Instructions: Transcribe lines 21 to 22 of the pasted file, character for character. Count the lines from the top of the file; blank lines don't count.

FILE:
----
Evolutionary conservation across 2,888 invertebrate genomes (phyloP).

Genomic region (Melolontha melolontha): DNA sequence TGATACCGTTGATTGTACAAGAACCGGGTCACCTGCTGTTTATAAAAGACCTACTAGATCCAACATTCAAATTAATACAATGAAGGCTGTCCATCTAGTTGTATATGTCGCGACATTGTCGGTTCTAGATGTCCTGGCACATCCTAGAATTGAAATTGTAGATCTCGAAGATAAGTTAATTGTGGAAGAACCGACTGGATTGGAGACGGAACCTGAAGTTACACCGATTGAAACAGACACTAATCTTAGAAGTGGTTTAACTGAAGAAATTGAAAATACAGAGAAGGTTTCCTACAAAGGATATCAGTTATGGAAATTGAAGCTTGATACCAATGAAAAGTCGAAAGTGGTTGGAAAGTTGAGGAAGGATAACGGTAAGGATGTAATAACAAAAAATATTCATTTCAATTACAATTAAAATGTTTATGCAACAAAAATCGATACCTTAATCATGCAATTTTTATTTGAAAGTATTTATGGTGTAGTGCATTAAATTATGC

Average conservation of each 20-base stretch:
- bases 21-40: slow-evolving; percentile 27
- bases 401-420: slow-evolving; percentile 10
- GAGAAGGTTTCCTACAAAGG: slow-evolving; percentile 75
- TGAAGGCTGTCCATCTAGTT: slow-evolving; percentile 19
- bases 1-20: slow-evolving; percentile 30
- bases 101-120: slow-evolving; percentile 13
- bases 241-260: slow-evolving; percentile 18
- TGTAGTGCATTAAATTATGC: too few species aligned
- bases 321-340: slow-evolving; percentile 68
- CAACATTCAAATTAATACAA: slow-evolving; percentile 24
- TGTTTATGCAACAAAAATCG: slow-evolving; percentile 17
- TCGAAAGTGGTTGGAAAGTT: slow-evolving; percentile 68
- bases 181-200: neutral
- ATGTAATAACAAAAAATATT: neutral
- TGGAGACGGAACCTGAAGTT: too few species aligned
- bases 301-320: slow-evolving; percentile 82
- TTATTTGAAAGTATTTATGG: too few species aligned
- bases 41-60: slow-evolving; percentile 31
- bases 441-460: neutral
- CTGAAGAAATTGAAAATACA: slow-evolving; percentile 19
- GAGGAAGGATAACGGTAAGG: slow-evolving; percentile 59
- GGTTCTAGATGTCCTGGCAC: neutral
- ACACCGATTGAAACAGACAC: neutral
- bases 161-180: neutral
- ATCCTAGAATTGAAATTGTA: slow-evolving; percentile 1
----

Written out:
- bases 41-60: slow-evolving; percentile 31
- bases 441-460: neutral